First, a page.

Letter from Wellington: A long time in politics
RICHARD PREBBLE'S Letter from Wellington: A week is a long time in politics - Some Real Questions - Did he mislead Parliament? - Peoples Bank Progress Report - Hospital Waiting Lists - PM gone walkabout - Employment Relations Update - PM gone walkabout - Making a Charlie of New Zealand
Letter from Wellington
Tuesday, 11 July 2000
A week is a long time in politics.
A week ago Helen Clark said in Parliament that innocent members of an MP's family are a legitimate target. Labour MP David Cunliffe boasted "Richard has it coming big time and he is going to get it", and John Tamihere was quoted saying it was time for "utu".
ACT's response to Labour's postur-ing were salient oral questions about the Varroa mite.
Yet on Saturday, Helen Clark pulled up the white flag and asked for a truce in the mud slinging war. War implies two participating sides.
Helen Clark conveniently called the truce with herself after having her spin doctors blame ACT for the anonymous fax to Radio New Zea-land making allegations about John Tamihere.
Actually the spin doctors went fur-ther and named a person. He turned out to be in Wellington on the day in question and is a Labour Party mem-ber. Desperate, the spin doctors named a second suspect, yet he too has never been a member of ACT.
Some Real Questions
T he Hauraki Maori selection com-mittee voted against nominating John Tamihere. Understandably, ordinary Labour Party members feel a person pleading guilty to four dishonesty charges and three drink-driving convictions is not a suitable role model for young Maori.
John Tamihere was Helen Clark's personal choice. Thus, this is a ques-tion of her judgement. In The Do-minion, Helen Clark said she was "fully aware of all details relating to the case". In The Evening Post, when answering questions over the Waipa-reira Trust, "a spokesman for Miss Clark said Mr Tamihere had given the Prime Minister a written assur-ance that he had not been involved in any activity that would bring either 'himself, his family or the govern-ment' into disrepute".
Apparently fraud and drink driving convictions have taken huge steps up the social acceptance ladder.
Did he mislead Parliament?
I n his explanation to Parliament, Mr Tamihere said "the accusations that have been made by way of anony-mous facsimiles have all been consid-ered by the formal authorities and have been judged to be without sub-stance". To The Dominion he "cate-gorically" denied the fraud allega-tions which related to documents he signed off in 1990 on behalf of a ma-rae committee.
Helen Clark is currently endorsing her MP. Does this mean she has seen Mr Tamihere's Wanganui police rec-ord, and if so, are the details Mr Tamihere releasing correct? And complete?
The media reports Mr Tamihere has exactly the same votes for the posi-tion of Minister of Maori Affairs as Parekura Horomia. So the question of Mr Tamihere's character are very relevant.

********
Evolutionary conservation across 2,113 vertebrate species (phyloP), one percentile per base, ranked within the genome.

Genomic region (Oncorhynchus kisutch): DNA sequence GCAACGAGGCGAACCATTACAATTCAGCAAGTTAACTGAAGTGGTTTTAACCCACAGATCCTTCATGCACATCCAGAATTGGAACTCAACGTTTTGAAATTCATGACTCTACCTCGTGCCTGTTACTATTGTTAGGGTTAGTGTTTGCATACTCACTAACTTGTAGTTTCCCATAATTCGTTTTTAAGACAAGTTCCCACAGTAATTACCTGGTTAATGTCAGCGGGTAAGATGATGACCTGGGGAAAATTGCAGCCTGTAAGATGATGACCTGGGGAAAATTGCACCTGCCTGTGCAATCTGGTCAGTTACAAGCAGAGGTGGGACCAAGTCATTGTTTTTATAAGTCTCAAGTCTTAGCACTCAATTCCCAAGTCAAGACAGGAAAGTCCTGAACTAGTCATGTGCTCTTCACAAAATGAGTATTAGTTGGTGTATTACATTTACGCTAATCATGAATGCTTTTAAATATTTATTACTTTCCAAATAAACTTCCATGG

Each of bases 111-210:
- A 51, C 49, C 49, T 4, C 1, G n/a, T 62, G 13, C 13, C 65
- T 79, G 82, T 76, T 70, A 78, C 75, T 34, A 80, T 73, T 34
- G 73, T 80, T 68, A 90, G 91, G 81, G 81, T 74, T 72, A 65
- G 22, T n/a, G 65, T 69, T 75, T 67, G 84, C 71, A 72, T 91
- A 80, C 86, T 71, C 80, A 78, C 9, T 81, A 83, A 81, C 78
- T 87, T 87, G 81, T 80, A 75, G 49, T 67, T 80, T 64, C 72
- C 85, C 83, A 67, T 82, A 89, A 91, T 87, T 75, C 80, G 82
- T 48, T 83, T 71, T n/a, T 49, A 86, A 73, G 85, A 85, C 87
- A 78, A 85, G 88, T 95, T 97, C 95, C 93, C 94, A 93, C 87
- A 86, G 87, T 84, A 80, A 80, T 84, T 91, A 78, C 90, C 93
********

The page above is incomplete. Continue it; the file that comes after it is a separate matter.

As Mr Tamihere has "fessed up to everything", he should have no hesi-tation in consenting to a media appli-cation to read the court file, and will also give access to his Wanganui computer record. ( The Herald, hav-ing gone to great lengths in Court for the details of an American billionaire tourist, will no doubt, as an equal opportunity newspaper, be back in Court this week asking to view the court record of the man who seeks to be our next Minster of Maori Affairs.)
ACT hopes Mr Tamihere comes clean soon. The landslide of accusations being made against him by disgrun-tled Labour party members are cost-ing the Party a small fortune in fax paper.
Peoples Bank Progress Report
D on't withdraw all your cash from your own bank just yet. In reply to official information requests from Rodney Hide, New Zealand Post re-veals that despite having six meetings with Jim Anderton, they are still months away from a decision that could be called progress.
Hospital Waiting Lists
R educing hospital waiting lists is Promise No. 2 on the credit card. Figures have shown waiting lists steadily rising over the last six months, yet after a recent audit the numbers have magically fallen. It turns out that some people were on the same list up to five times.
Why could officials in the public hos-pital system not find this error last November before the election, yet when it appears a Labour promise is being broken new figures can be conjured?
Interestingly, if the statistical error holds constant, banning the use of private hospitals for elective surgery has resulted in a rapid escalation of long term waiting lists.
Employment Relations Update
T he coalition's tactics are clear. Changes to the Bill are to be kept secret at Select Committee. New Na-tional MP Katherine Rich was threat-ened with the Privileges Committee for telling her local paper that changes would be few.
At the same time the Government are outlining changes to the media to create a spin that the Government has listened and responded.
It is all smoke and mirrors. The Letter believes some clauses are being com-pletely rewritten with the cynical in-struction that the legal effect is to stay the same but the clause is to sound different. An example of their con-tortions is the clause that prevents a firm afflicted with a strike from finding alternative help.
PM gone walkabout
T his week the Government is on holiday. Parliament is not meeting, there is no Cabinet or caucus, select committees are not held, backward looking legislation is not being passed and the Prime Minister is on 'walkabout' somewhere in the South Island. The country is safe for a week.
Making a Charlie of New Zealand
W as it a lack of judgement for Helen Clark to ring the President of South Africa pledging New Zealand's support for their World Cup bid when:
(a)It's not a
(b)It's not New Zealand's decision;
(c)No one checked with Mr Dempsey.
Having pledged his vote without asking him, Helen Clark is now launching a personal attack on a 79 year-old.